Add to this mix, the hot potato social issues & political consequences of rapidly declining Christian populations relative to other populations in Western countries, there is a real danger that the Trojan horse economic takeover & impoverishment of the West is only a question of time.

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Robert Hutchins

Jun 12, 2012 at 01:48

Bhavesh: You certainly paint a gloomy picture, but I can´t disagree with most of it. Do you know that even within the EU, the UK is the country which is most up to date on payments to it? That is despite being one of the countries that is most sceptical about it! (That, at least, was the case several years ago, when I last saw the figures.)

It is also the only one that allows foreign companies to come in and take over major British ones without a murmur. The other day, I made a list of 100 major British companies from 30 years ago that have all gone. ICI, traditionally described as "the bell-weather (whatever that is) of British industry is now Dutch. More recently, Reuters, the world´s largest news agency, is now Canadian - Cadburys, gone to the Americans, a year after a public outcry in the USA made them pull out of taking over Hersheys - Pilkingtons, the world´s largest glass company, that invented the process that all glass makers worldwide use, is now a Japanese company - Abbey National and Alliance and Leicester are now Spanish owned - all the significant merchant banks have gone and most of the large stock brokers. The list goes on and on. Successive British governments seem to think that it´s fine to gradually lose all the important British companies. No other country that I know of operates that way.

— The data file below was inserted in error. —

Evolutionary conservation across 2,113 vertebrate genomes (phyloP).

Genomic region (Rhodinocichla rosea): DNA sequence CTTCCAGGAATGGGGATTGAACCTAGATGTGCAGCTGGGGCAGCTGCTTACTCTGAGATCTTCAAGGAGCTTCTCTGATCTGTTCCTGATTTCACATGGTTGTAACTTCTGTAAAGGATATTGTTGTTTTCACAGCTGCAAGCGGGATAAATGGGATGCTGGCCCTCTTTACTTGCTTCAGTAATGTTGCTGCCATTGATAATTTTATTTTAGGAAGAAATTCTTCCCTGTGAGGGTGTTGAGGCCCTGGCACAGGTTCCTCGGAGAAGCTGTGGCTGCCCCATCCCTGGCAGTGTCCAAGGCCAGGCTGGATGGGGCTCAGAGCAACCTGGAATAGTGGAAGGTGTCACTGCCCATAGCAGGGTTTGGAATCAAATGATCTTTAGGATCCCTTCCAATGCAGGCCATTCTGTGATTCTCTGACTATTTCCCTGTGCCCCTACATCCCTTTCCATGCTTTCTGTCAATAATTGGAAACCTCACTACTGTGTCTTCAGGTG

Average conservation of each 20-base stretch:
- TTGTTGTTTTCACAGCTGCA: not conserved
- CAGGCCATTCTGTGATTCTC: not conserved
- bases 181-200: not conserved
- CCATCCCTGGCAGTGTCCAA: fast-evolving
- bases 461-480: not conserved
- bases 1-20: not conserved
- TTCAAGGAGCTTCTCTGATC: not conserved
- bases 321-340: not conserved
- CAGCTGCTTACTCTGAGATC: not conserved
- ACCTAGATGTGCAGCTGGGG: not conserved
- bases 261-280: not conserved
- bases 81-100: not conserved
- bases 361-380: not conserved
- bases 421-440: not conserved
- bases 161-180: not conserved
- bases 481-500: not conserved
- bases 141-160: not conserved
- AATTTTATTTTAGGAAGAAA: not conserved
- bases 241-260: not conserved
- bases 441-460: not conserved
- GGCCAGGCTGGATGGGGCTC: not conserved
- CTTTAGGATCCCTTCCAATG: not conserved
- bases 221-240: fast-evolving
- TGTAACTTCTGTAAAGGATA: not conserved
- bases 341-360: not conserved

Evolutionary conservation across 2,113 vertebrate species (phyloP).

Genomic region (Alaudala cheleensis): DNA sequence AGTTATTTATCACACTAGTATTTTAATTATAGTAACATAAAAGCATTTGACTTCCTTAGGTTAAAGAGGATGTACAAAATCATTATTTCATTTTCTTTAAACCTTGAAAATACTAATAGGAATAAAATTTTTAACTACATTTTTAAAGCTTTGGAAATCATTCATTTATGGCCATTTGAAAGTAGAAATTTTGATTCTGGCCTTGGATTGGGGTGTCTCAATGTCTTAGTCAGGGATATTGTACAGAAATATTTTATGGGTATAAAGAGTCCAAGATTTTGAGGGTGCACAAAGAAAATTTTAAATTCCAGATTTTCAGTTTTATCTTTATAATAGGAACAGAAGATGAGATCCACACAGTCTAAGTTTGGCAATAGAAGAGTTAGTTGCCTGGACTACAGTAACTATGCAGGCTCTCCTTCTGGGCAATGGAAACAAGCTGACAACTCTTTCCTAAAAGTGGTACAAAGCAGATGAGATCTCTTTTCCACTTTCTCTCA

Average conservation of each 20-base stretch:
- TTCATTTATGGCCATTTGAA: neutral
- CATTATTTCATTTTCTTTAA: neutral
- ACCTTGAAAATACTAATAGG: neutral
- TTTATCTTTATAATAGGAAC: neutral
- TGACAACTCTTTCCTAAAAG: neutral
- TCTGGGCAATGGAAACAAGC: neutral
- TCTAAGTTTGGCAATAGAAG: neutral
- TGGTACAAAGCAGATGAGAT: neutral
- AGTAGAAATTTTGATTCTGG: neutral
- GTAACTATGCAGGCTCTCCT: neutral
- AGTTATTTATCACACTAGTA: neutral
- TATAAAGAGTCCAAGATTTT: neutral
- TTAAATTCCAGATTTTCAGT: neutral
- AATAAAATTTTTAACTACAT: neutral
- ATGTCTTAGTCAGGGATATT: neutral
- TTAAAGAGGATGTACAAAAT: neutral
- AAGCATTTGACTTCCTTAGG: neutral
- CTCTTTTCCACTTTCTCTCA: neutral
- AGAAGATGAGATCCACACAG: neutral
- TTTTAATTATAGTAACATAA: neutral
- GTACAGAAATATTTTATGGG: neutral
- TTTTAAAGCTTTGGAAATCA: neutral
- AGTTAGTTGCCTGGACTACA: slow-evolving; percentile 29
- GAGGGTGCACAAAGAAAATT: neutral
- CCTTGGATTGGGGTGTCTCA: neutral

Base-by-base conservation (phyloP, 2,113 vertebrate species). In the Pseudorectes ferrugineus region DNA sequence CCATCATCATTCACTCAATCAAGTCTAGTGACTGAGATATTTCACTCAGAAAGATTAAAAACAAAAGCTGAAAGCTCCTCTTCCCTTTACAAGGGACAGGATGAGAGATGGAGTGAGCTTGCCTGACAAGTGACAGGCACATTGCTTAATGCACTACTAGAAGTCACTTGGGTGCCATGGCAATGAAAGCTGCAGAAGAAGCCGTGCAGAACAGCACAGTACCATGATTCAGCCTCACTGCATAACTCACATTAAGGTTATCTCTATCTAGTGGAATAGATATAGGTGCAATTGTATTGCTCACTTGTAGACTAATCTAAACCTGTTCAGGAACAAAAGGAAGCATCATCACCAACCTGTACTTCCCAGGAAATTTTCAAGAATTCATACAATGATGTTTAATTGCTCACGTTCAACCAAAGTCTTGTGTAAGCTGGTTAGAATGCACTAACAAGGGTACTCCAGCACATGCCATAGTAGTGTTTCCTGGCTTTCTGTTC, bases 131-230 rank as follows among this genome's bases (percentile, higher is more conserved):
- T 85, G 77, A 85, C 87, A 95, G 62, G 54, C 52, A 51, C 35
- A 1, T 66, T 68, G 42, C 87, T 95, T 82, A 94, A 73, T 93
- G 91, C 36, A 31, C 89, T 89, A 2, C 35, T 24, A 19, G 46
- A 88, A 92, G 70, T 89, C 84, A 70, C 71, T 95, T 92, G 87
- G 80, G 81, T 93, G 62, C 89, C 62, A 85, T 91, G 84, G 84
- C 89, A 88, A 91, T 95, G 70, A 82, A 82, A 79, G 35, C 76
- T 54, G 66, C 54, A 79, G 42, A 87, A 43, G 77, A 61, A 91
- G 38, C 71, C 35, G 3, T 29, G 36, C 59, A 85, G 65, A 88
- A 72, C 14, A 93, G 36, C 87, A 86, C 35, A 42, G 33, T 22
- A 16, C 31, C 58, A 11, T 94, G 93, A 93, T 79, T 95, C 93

As for China and Russia, I believe we should insist they play by the rules, as they claim they do, or we stop importing from them. Likewise, every country should be coerced into doing the things that must be done to protect the planet, because the way things are going a time will come in the not too distant future when it will have become uninhabitable.

It´s nearly three in the morning where I am, which is probably why it seems that the UK is heading towards catastrophe and everything is doom and gloom.

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Bhavesh Sutaria

Jun 12, 2012 at 02:17

The clever people play smart, try to increarse their wealth to survive when meltdown happens .... the desperate ones flee to US or Australia ... :)

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Bhavesh Sutaria

Jun 12, 2012 at 02:18

,,, typo ... increase their wealth ...

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Robert Hutchins